In fact the Germans placed such a high value on having multiple children that to use any method of birth control was highly frowned upon. ‘To limit the number of children or to destroy any of their subsequent offspring is accounted infamous,'[6]. This mostly echoes the Roman custom of the time as they too placed a high value on bearing numerous children. However, the Germanic custom differs from the Roman in factor of birth control. While in Germanic tribes ‘a man’s sons were all seen as his heirs'[7], In Roman society only the oldest son was recognized as the heir and thus a substantial amount of infighting and jealousy over inheritance likely existed, especially in the royal family. As Tacitus was not a member of Rome’s elite Patrician class it is possible that he viewed the Germanic system of inheritance as being more effective than the Roman one.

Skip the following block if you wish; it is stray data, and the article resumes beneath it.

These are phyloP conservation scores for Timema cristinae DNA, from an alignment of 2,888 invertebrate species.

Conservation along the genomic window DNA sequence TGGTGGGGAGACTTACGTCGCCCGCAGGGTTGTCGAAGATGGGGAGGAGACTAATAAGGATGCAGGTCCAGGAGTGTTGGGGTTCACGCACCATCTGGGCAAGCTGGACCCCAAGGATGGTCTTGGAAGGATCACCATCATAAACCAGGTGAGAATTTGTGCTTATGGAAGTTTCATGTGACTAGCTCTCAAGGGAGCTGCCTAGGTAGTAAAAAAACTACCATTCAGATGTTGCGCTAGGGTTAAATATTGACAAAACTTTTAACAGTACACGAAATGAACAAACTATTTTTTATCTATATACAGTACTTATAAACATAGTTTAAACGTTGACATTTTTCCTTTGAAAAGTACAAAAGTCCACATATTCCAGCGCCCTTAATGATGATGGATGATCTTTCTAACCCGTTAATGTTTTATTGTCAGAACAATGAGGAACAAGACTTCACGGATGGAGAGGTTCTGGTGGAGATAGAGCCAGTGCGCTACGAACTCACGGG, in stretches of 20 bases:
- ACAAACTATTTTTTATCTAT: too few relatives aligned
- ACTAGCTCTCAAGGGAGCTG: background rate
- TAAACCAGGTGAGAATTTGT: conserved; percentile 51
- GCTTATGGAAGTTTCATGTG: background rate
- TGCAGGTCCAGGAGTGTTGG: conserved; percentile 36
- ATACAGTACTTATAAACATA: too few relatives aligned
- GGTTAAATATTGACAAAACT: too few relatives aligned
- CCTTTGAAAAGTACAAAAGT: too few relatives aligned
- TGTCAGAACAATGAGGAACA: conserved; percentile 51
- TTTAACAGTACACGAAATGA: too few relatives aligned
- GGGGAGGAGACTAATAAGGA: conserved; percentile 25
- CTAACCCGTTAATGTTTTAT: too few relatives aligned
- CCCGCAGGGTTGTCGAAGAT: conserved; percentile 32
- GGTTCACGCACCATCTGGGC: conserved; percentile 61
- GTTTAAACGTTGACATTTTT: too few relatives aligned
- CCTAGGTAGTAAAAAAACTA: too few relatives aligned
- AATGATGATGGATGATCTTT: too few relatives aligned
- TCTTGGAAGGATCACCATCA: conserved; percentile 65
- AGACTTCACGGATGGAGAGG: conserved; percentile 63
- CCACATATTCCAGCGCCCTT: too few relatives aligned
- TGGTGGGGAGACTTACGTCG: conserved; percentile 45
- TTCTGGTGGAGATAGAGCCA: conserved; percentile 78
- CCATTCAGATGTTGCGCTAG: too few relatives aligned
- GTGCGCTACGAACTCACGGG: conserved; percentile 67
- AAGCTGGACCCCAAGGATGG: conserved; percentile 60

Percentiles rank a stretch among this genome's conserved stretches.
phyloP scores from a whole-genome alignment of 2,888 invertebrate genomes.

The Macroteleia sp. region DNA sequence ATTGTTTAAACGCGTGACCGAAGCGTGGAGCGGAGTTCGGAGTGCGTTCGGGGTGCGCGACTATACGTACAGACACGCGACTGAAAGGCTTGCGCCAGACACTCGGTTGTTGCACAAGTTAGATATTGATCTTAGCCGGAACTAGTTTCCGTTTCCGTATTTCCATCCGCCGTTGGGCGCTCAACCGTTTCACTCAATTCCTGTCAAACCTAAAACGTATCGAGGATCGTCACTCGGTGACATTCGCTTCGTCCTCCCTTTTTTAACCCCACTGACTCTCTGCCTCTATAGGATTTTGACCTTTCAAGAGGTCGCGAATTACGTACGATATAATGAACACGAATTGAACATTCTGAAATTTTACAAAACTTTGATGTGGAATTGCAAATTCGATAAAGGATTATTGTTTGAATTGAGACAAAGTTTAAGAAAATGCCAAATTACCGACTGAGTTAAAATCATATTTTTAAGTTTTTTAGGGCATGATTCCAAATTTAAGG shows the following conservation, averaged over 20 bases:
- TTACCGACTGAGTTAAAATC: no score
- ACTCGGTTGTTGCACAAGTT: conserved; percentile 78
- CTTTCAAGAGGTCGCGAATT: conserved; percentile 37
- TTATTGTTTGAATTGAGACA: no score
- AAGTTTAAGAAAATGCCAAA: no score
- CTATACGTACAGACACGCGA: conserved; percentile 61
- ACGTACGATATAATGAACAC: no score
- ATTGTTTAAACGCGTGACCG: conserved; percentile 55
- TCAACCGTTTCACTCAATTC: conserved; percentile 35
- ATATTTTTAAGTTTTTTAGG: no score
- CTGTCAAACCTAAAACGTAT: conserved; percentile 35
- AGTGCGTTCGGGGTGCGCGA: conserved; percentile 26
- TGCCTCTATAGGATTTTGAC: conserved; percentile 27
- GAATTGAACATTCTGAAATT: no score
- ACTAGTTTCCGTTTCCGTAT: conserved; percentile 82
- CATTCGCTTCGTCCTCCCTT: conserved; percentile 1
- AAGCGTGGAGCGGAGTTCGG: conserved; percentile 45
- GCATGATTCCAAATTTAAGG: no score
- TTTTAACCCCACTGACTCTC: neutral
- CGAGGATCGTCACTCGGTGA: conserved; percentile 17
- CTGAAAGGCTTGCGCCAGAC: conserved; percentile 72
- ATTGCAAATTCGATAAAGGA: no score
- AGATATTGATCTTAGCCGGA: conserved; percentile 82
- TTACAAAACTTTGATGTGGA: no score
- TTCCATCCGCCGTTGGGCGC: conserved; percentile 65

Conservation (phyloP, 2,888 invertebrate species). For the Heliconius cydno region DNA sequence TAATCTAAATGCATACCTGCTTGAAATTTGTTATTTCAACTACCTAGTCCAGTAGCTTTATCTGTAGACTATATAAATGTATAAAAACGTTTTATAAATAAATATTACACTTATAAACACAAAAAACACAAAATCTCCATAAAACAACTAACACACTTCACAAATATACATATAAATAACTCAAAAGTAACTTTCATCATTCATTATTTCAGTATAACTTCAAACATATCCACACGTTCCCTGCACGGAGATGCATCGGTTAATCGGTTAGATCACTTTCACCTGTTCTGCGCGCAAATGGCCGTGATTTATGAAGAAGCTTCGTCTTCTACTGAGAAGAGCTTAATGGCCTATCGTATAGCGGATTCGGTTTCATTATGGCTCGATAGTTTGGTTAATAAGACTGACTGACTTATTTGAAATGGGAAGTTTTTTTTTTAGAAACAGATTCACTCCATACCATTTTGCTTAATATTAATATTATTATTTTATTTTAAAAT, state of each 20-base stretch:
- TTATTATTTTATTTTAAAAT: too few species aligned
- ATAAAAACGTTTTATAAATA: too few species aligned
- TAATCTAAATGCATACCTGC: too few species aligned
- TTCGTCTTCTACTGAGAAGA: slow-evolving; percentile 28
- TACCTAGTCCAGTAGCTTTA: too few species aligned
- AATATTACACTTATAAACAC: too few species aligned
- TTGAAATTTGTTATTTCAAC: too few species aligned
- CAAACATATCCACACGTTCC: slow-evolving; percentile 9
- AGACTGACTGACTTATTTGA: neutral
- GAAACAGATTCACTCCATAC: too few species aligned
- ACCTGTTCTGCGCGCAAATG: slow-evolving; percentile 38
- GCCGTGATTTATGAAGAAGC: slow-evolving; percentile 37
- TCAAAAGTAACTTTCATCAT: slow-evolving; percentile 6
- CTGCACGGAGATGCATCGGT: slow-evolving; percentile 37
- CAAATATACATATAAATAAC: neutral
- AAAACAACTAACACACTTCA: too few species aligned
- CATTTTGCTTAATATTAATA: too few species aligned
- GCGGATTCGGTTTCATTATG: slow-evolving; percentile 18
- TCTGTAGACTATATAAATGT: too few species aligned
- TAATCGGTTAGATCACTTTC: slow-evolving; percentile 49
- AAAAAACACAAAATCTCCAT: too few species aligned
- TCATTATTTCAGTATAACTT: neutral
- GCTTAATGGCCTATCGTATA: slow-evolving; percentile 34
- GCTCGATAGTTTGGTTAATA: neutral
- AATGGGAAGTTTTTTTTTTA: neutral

Though it is clear that Tacitus held at least some admiration for the Germanic people it would be hard to discern by merely skimming over his writings. In fact at first glance it even appears that he is critical of them. However, after careful examination it is clearer to see his hidden esteem. It must be remembered that Tacitus lived during the time of the Emperors and most of his youth took place during the reign of the infamous Roman Emperor Nero. In modern times Nero’s name is synonymous with evil and tyranny. A notorious sadist, one of Nero’s most infamous acts was one in which he supposedly fiddled while Rome burned during the great fire of 64 C.E. and his cruelty did not end there. In order to raise money to rebuild the city Nero resorted to drastic measures. ‘He fake treason charges against senators and equites to seize their property'[8].